mtp

Perry Pears at Dyrham Park

I have to confess I hadn’t much idea what a Perry Pear was before I went to Dyrham Park’s Perry Pear Day yesterday. I was lured in by the promise of a tour around the ‘old orchard’ and turned up with hopes of being let into a secret garden full of perfectly manicured fruit trees.

In reality the trees were a little, erm, larger than I imagined. But hey-ho you can’t have everything.

Having only attended an hour’s talk I won’t pretend I know everything. But there are some great resources (Gloucestershire Orchard Group) online that can tell you everything you need to know about how to choose, plant, and even juice Perry Pears in detail. But I will share some of the facts that I found interesting.

To harvest the Pears someone must climb a ladder next to the tree and shake the fruit out with a very long stick! And be sure to stand clear because Perry Pears are rock hard and totally inedible. You can’t eat them, nope, not even if you cook them for three hours first. Sheesh!

What you can do with them is make Perry, a fruity, and as it turns out very nice, alcoholic drink (it’s alright, I didn’t drink much in my state of impending motherhood). So like Cider Apples, Perry Pears are grown just to be made into Perry. In its hey-day Dryham had a vast Perry Pear orchard and in-house brewery. They produced flagons of the stuff, presumably to keep the servants and estate workers drunk very happy.

And the National Trust guide let us into the old orchard through this wonderful old gate in the orchard wall. It was like stepping into Narnia through the wardrobe.

I’m always amazed at how my childish fascination with walled gardens excites me anew every time I find one. There is something magical about the secret garden, locked away from view, quietly overgrowing itself until someone who cares comes along to reinvent it.

Anyway, if you’re inspired to get out into some secret orchards near you then this handy guide to the UK’s local orchard groups is a good place to start. Many orchards will let you ‘sponsor’ a tree and take home the lion’s share of the fruit each year. Maybe I’ll sponsor a Perry Pear tree and take home the lion’s share of the Perry – no, wait, bad idea.

11 Responses to “Perry Pears at Dyrham Park”

  1. hazeltreeon 17 Oct 2010 at 3:10 pm

    such magical alchemy….a delicious drink from hard rocks!

  2. Alvition 17 Oct 2010 at 5:39 pm

    I’m glad its not just me who is obsessed with walled gardens. I think Harry Dobson has a lot to answer for!
    If your into your fruit trees, and live in the midlands, Pershore college do an amazing course on fruit tree pruning (the guy who runs it wrote the RHS book) I dont think I’ve ever learnt so much in one day (well two as I did the second part as well).
    My parents have some massive perry pear trees on the farm but we never do anything with them, perhaps I should invest in a fruit press….
    Love your blog

  3. Sophieon 17 Oct 2010 at 7:41 pm

    Have you been to the walled garden at Kingston Lacy in Dorset?

    http://www.nationaltrust.org.uk/main/w-kingstonlacy

    They’ve started to bring it back into production, as well as the rest of the old vegetable garden, some of which is now used for community mini-allotments. Once upon a time ot fed the family and staff at the big house, as well as selling some at market. Really fantastic to have a look round, especially on the odd day when they run guided tours :)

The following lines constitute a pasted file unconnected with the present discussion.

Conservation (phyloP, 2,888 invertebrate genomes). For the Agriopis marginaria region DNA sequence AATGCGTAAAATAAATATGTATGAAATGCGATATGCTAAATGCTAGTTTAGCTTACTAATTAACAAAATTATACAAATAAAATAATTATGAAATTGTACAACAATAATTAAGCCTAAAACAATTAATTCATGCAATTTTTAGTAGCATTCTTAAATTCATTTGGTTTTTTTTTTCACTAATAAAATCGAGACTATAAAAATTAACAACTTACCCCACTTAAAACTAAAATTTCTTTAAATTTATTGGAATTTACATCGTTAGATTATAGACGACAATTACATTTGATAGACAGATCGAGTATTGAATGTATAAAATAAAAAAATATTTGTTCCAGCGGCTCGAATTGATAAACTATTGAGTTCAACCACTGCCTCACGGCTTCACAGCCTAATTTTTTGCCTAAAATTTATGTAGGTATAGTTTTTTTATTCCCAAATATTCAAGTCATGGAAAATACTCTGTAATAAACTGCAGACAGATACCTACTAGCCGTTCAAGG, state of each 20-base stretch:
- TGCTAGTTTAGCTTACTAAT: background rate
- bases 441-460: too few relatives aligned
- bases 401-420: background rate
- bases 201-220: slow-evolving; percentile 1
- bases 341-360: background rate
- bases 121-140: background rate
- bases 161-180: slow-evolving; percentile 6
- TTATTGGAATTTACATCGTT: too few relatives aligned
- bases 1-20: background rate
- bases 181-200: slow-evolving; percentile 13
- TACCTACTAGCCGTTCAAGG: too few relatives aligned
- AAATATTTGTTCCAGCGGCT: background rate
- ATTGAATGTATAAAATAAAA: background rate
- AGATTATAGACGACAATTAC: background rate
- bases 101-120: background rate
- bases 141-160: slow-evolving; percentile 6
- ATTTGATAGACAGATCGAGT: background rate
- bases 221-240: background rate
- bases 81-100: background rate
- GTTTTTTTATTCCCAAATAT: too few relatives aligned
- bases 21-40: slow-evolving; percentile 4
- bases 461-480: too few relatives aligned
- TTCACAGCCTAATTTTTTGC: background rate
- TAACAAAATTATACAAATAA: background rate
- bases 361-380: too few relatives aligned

4. VPon 18 Oct 2010 at 11:14 am

    It was a fab tour wasn’t it? And going through that secretive door to a place not usually seen by the public was the icing on the cake – very Secret Garden :)

    Shame I missed you – I didn’t get there until 2pm. We had the same guide – I thought he was really good. I’m pleased that grafts of the ancient perry trees in the old orchard have been planted in the new one.

    The fantastic place I stayed near Malvern in the spring has a perry orchard, which sadly is no longer harvested, despite the owner’s father once being aclaimed for his perry throughout Herefordshire. Perhaps we need to organise a meetup there next autumn for some mass scrumping?

  5. Damoon 18 Oct 2010 at 4:38 pm

    One of my favourite drinks! Broadoak (based in Clutton Hill, Avon) do a decent Perry which you may see now and again around Bath.

  6. mtpon 19 Oct 2010 at 2:25 pm

    Ah – VP we were on the 11:00am tour – the beauty of being woken up at 6am by a toddler is that you are always the first in line for everything :)

  7. Markon 19 Oct 2010 at 6:06 pm

    I didn’t know there were such things as perry pears! I had always assumed perry was made from ordinary pears.

  8. Emilyon 19 Oct 2010 at 6:43 pm

    This post has made me so jealous. I have a beautiful fig tree in my garden but I have grass is greener syndrome and now want a Perry Pear tree instead!
    Emily

  9. Amyon 19 Oct 2010 at 10:32 pm

    Oh, if you love walled gardens, you’ll love this book: http://www.amazon.com/Garden-City-Gerda-Muller/dp/0525446974

    The review from School Library Journal isn’t exactly wrong–it’s not the very most inspiring or successful text, but in my opinion, the illustrations–all giant old walled garden and big old house surrounded by an ultra-urban landscape–more than make up for it. There’s something even better, to me, about a walled garden that’s a secret escape from the beauty of tall buildings and busy streets.

  10. Chookieon 23 Oct 2010 at 5:11 am

    *sobs* I’ve always wanted to try perry!

  11. Andreaon 24 Oct 2010 at 1:55 pm

    I have no idea about Perry pears, although the drink sounds interesting so I will have to look out for that in future!!

    I just wanted to post to say congratulations on the “impending motherhood” – which I noticed you slipped in there very matter of factly…am I the only one that has only just found this out or is it new news to you too? Congratulations!!